The COVID-19 crisis has spawned a major political earthquake. Will Brazil slow the global recovery?
Brazil continues to be the eye of the global epidemic, and the Bolsonaro government, which adheres to a loose anti-epidemic strategy, cannot shirk its blame. In order to restore the hearts of the people, the Brazilian president chose to reorganize the cabinet, but this did not touch the government's crux, and the Brazilian epidemic is currently the biggest uncertain factor on the global anti-epidemic road.
Bolsonaro announced the replacement of six ministerial officials on March 29. This is the largest cabinet reorganization since Bolsonaro took office in 2019. The Secretary of Defense, the Minister of Foreign Affairs, the Minister of the Government Secretariat of the Presidential Office, the Director of the Federal Bar Association, the Director of the Civil Affairs Office of the Presidential Office, and the Minister of Justice and Public Security were replaced.
Among them, Foreign Minister Ernesto Araujo was the first cabinet member to be confirmed to resign that day. The reason was that Congress was dissatisfied with Araujo's performance during the epidemic and requested his resignation on the 28th. The post of foreign minister was succeeded by Carlos Alberto Franco Frana.
Last week, the Minister of Health was replaced again, and Marcelo Queiroga, a cardiologist, replaced Army General Eduardo Pazuello. Kerooga is Bolsonaro's fourth Minister of Health appointed during the epidemic.
In Pazulo's ten months in office, the number of deaths from new coronary pneumonia in Brazil rose from 15,000 to nearly 280,000. He himself was called "Pesadello (nightmare)" by the local people.
Brazil will hold a general election in 2022, Bolsonaro wants to be re-elected, he must restore the deteriorating support rate as soon as possible. On the one hand, he reorganized the cabinet because of pressure from centrist parties in Congress. On the other hand, he also hopes to consolidate his political foundation through the reorganization of the cabinet and suppress domestic calls for impeachment.
Although Bolsonaro tried to show his determination to fight the epidemic through personnel changes, as long as his position remains unchanged, it will be difficult to truly control the epidemic. As the former Minister of Health José Gomes Temporo said, "The biggest problem now is the president himself." Bolsonaro regarded the new crown pneumonia as a "small flu" from the beginning, and refused to control the epidemic through social distancing, blockade or mass vaccination. Bolsonaro is more concerned about how to minimize the impact of the epidemic on the economy.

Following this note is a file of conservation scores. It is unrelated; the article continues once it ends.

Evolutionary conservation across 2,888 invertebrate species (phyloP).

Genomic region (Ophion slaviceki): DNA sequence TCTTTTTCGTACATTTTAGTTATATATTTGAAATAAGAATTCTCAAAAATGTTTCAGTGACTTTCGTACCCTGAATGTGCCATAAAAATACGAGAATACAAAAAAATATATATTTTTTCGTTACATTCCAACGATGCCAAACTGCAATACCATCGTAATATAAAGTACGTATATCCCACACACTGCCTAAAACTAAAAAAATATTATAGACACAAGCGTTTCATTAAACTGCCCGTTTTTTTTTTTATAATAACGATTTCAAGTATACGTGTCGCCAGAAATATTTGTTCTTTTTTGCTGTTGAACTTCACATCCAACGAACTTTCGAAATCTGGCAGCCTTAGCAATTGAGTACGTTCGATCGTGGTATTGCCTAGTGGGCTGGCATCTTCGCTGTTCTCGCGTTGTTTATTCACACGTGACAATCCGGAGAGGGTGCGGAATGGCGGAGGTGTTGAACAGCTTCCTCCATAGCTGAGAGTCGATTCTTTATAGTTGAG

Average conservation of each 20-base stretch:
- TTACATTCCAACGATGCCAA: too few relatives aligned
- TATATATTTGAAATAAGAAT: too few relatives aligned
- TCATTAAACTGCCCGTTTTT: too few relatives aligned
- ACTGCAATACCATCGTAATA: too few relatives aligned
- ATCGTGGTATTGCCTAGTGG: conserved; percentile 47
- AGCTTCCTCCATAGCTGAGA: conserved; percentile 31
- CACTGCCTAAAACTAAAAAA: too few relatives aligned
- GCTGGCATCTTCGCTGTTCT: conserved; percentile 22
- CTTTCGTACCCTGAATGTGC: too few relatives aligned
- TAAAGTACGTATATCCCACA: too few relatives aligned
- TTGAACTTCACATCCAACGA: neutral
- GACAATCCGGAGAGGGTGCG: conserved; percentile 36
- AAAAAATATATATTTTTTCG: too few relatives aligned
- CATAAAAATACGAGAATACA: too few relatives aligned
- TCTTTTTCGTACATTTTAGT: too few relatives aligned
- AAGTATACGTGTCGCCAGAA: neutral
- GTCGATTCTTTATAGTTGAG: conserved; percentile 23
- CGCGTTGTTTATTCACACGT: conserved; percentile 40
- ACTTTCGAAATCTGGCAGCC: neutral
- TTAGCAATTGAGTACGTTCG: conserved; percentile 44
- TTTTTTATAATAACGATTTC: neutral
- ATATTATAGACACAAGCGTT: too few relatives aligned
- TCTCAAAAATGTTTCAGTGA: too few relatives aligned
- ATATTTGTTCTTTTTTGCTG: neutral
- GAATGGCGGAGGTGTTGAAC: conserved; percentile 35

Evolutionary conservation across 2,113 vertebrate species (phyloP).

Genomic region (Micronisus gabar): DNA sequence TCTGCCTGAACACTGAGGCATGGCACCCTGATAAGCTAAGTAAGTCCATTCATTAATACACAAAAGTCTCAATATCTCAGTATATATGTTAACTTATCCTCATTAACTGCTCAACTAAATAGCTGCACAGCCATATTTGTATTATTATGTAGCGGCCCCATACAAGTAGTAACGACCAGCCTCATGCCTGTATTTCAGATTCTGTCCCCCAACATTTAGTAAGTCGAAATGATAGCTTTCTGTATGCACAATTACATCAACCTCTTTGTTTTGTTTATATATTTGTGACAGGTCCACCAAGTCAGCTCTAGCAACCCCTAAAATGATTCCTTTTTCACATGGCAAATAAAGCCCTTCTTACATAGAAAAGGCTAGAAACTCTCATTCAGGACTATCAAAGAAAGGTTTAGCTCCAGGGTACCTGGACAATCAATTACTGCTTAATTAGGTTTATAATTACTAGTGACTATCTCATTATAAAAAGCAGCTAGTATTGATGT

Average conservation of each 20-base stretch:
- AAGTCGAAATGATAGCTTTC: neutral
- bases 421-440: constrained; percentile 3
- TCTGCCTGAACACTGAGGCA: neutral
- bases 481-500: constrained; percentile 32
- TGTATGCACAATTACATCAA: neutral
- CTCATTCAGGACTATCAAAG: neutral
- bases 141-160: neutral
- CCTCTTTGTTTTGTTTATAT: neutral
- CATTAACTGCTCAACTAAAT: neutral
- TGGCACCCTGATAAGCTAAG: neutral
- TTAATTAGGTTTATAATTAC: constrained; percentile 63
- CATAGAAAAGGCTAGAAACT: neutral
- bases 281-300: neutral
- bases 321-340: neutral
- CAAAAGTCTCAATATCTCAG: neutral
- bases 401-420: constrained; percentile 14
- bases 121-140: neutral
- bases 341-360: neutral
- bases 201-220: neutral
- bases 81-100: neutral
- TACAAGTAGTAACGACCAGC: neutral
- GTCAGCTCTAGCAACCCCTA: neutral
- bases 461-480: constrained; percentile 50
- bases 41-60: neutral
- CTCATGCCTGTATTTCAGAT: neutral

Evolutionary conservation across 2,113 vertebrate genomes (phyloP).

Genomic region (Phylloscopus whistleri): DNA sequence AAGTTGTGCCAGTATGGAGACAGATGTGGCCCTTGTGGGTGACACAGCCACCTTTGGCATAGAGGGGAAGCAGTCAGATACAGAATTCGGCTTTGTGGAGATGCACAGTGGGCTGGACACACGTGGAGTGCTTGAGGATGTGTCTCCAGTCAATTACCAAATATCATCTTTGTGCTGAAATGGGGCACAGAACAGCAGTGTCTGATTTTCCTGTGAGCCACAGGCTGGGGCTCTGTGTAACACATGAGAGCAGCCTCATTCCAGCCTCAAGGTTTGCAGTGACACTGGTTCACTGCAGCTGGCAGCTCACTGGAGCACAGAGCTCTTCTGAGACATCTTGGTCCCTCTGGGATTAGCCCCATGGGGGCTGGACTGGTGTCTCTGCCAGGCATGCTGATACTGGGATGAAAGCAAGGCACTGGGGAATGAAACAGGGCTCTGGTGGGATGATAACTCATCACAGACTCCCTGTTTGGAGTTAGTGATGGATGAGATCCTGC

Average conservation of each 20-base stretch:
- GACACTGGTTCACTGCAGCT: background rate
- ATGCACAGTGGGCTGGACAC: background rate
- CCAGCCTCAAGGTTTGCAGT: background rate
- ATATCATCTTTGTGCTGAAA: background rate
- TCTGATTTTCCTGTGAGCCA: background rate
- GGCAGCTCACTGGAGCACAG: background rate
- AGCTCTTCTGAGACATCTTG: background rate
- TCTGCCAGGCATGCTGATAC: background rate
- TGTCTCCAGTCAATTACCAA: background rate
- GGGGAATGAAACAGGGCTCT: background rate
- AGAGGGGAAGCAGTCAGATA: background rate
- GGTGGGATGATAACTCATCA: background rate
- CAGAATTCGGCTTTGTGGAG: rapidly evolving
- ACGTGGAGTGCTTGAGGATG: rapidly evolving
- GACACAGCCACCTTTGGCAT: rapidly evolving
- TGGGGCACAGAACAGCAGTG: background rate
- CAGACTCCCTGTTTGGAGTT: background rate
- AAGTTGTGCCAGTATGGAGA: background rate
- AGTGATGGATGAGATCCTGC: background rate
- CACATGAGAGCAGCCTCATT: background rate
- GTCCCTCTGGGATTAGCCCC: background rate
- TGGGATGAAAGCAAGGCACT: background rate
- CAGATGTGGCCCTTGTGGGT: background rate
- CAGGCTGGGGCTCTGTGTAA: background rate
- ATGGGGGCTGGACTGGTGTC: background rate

The total population of Brazil accounts for less than 3% of the world's total population, but the number of new deaths in Brazil in the past few days accounted for one third of the world's total. Last Thursday (25th) the number of confirmed cases in Brazil exceeded 100,000, and the cumulative number of confirmed cases has reached 12.57 million; the average daily increase in deaths in seven days has risen to 2,595, setting a new record since the epidemic. As of the 29th, Brazil has had an average daily death toll of more than 2,000 for 13 consecutive days, with a total of more than 310,000 deaths, exceeding the total number of new crown deaths in the 27 EU countries and ranking second in the world.
A report released by the Brazilian Osvaldo Cruz Foundation (FIOCRUZ) on Friday showed that the second wave of the epidemic in Brazil began in November last year. The biggest change from the first wave is the significant increase in the proportion of young people infected. The report pointed out that as of March 13, the number of infected persons aged 30 to 39 in the country has increased by more than five times this year, and the number of infected persons aged 40 to 49 has increased by 600%, while the total number of confirmed cases in the same period has increased by 319%.
The more contagious mutant strain P.1 is the main reason for the rapid deterioration of the Brazilian epidemic. The mutant strain appeared in Manaus, which is believed to have gained herd immunity in the first wave of epidemics. Not only is it infectious 1.4 to 2.2 times higher than the original strain, but it is also likely to have the ability to escape human immune response. Ability to cause secondary infections in patients with new coronary pneumonia. Although there is no evidence to confirm, the surge in deaths in Brazil may also mean that the mutant strain is more lethal.
At present, the Brazilian medical system has been overloaded, with more than 6000 patients waiting for beds in the intensive care unit.